WordPress Caching Plugin Face-off

I’ve been looking into the ways to speed up my blog, WordPress by default is pretty heavy on servers and I’m on about as cheap of hosting you can find at Dreamhost. The first place to turn is caching which will help reduce the load on the server significantly when loading pages. The top favored WordPress caching plugins are W3 Total Cache  and WP Super Cache. Different reviews say different things, and on the surface without digging too deep it’s really hard to tell which one is better. So, I thought I’d do a little test to see which one works best for my setup.

To test this out, I installed each plugin for a 24 hour period and used Pingdom Monitoring to track the site’s response time from before and during each plugin’s active period. To view the full Pingdom results, you can see them on here – Alexphelps.me Status September 2012.

The proof is the in pudding folks. WP Super Cache was able to optimize my blog to be faster than W3 Total Cache.  On a side note, W3 Total Cache also broke some javascript used for optimizing the main navigation menu on a mobile, where with WP Super Cache it works as expected. W3 Total Cache breaking my theme menu javascript leads me to believe that it will be less compatible with Plugins that add their own javascript to the page header which makes me pretty concerned about this plugin’s ability to play nice.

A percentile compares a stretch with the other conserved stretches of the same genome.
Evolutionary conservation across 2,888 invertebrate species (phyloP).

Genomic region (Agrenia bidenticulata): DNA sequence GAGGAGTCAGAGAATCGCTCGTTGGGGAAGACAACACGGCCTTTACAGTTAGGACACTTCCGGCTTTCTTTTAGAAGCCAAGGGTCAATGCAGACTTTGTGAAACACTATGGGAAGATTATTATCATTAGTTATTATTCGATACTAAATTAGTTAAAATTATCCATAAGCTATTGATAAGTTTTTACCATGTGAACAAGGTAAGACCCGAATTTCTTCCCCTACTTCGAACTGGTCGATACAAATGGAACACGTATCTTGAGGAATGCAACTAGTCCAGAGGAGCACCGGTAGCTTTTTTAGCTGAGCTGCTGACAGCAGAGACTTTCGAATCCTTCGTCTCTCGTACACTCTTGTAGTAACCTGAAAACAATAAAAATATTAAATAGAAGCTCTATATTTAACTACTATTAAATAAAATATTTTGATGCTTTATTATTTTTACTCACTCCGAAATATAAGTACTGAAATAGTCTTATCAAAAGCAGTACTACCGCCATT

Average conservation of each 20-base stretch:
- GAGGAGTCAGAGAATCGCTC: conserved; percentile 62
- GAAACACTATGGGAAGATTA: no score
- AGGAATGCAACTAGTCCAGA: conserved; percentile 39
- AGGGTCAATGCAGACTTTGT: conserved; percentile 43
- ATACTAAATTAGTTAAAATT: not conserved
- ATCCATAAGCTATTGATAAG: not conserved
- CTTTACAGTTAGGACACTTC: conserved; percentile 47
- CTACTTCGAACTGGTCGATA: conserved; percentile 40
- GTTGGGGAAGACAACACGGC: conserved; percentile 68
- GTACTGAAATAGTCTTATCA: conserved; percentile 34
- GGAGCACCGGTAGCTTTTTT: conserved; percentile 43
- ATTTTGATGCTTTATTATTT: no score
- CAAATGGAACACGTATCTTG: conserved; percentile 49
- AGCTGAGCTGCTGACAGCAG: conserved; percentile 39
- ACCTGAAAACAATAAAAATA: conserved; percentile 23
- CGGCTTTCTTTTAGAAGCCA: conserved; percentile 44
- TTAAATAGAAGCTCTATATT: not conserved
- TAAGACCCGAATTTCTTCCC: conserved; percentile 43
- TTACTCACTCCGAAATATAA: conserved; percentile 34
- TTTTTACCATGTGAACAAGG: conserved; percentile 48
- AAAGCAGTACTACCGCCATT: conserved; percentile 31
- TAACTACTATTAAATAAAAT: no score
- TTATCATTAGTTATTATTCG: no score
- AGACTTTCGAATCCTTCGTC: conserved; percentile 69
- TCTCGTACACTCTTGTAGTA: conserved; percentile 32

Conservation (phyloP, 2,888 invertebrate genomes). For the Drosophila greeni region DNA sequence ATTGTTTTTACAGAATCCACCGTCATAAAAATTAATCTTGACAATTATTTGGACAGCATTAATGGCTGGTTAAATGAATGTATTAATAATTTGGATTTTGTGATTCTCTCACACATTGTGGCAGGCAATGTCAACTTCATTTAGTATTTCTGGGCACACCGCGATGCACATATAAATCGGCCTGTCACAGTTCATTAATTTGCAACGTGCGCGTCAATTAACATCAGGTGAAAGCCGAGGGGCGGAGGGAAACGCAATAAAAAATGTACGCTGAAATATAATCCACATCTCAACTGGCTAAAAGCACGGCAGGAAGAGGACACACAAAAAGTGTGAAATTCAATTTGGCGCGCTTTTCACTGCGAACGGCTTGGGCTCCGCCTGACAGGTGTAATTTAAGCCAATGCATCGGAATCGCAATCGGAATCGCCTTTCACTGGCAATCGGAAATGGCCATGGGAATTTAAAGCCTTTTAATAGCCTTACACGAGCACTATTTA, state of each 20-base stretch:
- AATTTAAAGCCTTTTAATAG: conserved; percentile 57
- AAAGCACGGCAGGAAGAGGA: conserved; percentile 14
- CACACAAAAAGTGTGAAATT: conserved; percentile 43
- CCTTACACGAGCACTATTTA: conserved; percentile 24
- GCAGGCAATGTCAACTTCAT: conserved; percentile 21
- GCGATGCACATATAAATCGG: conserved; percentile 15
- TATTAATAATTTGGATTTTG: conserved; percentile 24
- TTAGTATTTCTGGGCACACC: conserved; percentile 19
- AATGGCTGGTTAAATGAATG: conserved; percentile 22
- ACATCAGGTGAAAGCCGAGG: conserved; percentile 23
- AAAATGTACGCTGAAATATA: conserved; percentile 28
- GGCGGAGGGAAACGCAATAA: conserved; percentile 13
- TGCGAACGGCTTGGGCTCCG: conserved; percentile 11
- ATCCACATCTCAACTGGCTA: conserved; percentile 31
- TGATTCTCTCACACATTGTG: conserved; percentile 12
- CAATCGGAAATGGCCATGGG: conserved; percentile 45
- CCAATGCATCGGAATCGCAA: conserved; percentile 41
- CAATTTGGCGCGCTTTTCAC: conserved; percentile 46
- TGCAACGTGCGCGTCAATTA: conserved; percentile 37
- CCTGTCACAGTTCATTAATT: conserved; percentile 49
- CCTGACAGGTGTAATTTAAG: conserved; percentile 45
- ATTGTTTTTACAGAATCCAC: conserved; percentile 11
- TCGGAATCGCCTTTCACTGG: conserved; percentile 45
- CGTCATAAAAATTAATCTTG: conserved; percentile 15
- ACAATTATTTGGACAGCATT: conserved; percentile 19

Both plugins made drastic improvements on my site speed though, going from 1,700ms response time to under 500ms is cutting it by more than 2/3, and in website optimization terms that’s enormous. From here on out after this initial gain most of the configurations made will probably on see minor improvements and it’ll be a battle of inches.

There could be lots of arguments made about which one is better, but for the time I feel like investing in setup and configuration, WP Super Cache is the clear winner for me. Next thing on the list for Website Optimization is setting up a CDN to deliver static files, I’ll let you know how it goes.